NEW YORK (Reuters) - The worsening financial condition of East Coast oil refiner Philadelphia Energy Solutions will present a new test for America’s controversial biofuels policy, legal experts say, revealing whether the government can collect a massive biofuels-related debt from a company in distress.
The outcome could have implications for other refiners struggling to cope with the Renewable Fuels Standard, a law administered by the Environmental Protection Agency that requires refiners to blend biofuels into the nation’s fuel supply every year, or buy credits from those who do.
PES, the oldest and largest refiner on the East Coast, is carrying a shortfall of such credits owed to the EPA likely worth over $100 million, while its management also considers filing for bankruptcy ahead of a separate $550 million short-term loan that comes due in March.
If the company goes bust, it would be the first test of how courts and the EPA treat the outstanding credit obligations of a bankrupt company under the RFS.
An EPA official did not say if the agency would pursue the credits, saying “EPA cannot comment on potential future bankruptcy proceedings.”
PES also declined to comment.
Robin Phelan, a veteran bankruptcy attorney and head of Dallas-based Phelan Law, said the answer may come down to the discretion of the EPA, which he said would be legally permitted to pursue the claim in court but which has in the past shown flexibility in collecting from distressed companies.
“In my experience, sometimes they are totally inflexible and other times they will work with you,” Phelan said.
The administration of President Donald Trump has already demonstrated a willingness to consider the concerns of the refining industry, and is mediating talks between representatives of the refiners and ethanol producers aimed at coming up with tweaks acceptable to both sides.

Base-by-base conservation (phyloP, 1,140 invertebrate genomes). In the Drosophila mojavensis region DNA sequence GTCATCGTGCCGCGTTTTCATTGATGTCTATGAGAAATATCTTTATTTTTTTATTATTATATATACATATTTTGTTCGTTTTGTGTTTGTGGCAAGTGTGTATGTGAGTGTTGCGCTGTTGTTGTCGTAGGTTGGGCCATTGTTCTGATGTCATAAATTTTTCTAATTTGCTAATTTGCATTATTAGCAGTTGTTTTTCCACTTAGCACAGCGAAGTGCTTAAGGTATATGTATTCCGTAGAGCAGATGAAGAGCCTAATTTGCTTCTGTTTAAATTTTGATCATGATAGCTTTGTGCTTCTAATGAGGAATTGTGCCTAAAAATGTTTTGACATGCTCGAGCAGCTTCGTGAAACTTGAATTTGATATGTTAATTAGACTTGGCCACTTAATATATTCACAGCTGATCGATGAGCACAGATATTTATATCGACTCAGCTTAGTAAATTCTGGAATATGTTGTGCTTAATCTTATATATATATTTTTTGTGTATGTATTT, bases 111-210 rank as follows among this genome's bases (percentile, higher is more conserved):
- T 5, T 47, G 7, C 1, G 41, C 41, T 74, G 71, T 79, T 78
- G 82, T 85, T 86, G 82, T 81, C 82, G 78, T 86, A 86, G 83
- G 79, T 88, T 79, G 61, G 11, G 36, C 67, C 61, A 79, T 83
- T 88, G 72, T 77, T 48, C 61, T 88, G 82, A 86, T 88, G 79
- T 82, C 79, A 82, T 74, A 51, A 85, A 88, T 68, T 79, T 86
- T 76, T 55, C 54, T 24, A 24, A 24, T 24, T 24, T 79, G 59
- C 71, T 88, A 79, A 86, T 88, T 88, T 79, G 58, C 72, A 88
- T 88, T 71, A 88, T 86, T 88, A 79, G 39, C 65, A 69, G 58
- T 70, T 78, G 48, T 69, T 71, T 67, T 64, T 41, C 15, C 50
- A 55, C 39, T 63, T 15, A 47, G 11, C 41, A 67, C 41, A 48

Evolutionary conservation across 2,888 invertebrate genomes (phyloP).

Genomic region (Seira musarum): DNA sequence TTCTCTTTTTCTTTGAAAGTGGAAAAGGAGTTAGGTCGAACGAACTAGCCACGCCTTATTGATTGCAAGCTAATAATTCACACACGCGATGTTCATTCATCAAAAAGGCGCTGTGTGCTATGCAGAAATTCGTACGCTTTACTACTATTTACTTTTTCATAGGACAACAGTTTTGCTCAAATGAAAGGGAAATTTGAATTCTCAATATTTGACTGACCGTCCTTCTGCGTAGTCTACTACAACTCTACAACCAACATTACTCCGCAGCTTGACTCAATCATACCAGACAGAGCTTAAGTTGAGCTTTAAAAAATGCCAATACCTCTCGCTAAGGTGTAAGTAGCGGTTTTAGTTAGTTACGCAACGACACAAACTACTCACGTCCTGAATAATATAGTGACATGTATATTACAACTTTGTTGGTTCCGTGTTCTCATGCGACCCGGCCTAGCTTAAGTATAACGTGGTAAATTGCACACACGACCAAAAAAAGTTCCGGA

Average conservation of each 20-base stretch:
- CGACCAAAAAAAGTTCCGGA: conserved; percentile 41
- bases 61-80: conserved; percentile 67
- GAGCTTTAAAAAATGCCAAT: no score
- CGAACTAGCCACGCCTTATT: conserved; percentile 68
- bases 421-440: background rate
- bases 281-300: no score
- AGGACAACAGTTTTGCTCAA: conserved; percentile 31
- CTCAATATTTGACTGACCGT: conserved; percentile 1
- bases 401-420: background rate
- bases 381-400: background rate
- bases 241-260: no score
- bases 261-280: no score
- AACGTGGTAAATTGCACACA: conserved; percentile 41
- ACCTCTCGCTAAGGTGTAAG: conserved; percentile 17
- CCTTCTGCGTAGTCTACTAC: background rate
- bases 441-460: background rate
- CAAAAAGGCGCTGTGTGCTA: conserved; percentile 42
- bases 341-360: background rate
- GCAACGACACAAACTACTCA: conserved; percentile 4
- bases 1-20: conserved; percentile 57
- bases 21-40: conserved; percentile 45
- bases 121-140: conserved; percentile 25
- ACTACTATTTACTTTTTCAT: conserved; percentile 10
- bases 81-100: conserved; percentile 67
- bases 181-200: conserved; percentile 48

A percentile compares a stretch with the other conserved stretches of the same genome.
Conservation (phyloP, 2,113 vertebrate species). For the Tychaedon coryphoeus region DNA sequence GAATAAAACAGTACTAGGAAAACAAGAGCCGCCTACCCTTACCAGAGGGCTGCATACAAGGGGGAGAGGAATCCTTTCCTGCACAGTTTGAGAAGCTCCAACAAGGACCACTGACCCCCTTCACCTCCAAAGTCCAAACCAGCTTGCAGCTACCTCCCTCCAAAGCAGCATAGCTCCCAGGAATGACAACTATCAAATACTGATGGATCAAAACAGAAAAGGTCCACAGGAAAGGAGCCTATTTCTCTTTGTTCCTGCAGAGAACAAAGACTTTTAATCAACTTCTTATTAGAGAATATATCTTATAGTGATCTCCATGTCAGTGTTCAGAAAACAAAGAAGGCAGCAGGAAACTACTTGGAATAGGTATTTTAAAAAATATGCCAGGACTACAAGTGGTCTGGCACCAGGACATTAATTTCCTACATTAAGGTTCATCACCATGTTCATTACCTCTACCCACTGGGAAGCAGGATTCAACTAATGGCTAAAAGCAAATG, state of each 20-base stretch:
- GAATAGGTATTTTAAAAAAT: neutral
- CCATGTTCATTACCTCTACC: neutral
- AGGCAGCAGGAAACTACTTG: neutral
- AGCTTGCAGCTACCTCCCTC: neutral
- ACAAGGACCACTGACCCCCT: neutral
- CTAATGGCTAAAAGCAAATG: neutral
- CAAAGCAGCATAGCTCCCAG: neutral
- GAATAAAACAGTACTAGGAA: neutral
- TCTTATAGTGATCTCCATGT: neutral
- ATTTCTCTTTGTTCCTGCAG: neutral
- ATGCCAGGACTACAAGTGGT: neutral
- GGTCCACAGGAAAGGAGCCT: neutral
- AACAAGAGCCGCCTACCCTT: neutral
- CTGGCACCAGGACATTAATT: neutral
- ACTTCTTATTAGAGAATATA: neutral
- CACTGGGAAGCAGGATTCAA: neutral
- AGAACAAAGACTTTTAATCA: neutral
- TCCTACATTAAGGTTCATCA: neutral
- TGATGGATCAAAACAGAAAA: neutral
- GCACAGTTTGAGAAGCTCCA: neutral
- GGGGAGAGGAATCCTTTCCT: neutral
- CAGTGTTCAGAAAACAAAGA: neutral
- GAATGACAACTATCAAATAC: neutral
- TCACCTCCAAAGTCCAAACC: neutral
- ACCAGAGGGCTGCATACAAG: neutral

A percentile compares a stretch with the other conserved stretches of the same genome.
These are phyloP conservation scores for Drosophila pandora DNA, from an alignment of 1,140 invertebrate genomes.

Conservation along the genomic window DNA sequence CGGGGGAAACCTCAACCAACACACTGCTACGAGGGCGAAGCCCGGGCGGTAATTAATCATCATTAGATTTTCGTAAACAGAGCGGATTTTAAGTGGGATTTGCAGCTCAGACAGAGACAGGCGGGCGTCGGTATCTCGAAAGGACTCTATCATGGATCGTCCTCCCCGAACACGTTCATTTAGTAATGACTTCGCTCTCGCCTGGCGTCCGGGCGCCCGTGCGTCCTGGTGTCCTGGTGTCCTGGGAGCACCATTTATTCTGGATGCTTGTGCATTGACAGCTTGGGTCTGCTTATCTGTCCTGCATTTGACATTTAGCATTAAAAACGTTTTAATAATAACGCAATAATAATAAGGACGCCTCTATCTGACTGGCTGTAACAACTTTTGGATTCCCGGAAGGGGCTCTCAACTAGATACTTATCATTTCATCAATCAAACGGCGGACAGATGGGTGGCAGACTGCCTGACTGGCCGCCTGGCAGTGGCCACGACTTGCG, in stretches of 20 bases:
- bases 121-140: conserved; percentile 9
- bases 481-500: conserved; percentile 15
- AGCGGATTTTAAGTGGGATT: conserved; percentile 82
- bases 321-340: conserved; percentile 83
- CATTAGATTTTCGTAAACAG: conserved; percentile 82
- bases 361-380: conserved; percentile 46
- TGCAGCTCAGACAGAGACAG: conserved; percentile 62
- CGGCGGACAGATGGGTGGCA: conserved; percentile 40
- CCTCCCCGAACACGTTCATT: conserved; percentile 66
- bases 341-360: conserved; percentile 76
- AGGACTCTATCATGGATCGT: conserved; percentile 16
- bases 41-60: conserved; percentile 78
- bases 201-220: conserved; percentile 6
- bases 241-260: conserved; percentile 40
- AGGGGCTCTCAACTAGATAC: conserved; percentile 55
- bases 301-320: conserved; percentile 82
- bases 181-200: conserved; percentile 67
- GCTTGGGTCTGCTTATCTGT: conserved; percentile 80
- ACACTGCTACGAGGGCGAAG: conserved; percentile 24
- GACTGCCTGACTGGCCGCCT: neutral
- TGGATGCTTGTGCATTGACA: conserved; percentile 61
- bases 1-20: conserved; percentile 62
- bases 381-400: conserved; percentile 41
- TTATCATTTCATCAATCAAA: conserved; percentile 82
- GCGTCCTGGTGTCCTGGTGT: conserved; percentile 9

The political stakes are high, observers say. PES employs thousands of blue-collar workers from various trades, such as pipefitters and sheet metal workers, and sits in the key electoral state of Pennsylvania.
Chris Ward, chair of the Polsinelli law firm’s bankruptcy group, said EPA is likely to deal with a biofuel credit situation less aggressively than it would, say, an urgent waste cleanup or some other threat to public safety, but said there was no clear precedent to look at either.
Manny Grillo, chair of the financial restructuring practice at the Houston-based Baker Botts law firm, said that whatever the outcome, it would be widely watched, as other refining companies like PBF Energy PBF.N and Valero VLO.N also gripe about the financial strains of the RFS.
“The government could... allow the cost to be discharged. The question is how the government treats the compliance issues moving forward,” he said.
“The EPA could be violating the Equal Protection clause if they grant relief to one refiner without giving it to all of them. It’s a slippery slope,” said Ed Hirs, an energy economist at the University of Houston.
PES, majority owned by the Carlyle Group CG.O, entered 2017 with a $111.4 million short position in the biofuels credit market, federal filings show. In recent months, it has been adding to that short position by selling credits, two sources say.
The Philadelphia refinery’s struggles have emerged as a potential flashpoint in the ongoing debate between Big Oil and Big Corn over the future of the RFS.
Critics have argued the company’s woes are an example of what is wrong with the program, while supporters say the company’s troubles are more closely related to its lack of access to cheaper crude oil supplies.
Writing by Richard Valdmanis; Editing by Bernadette Baum
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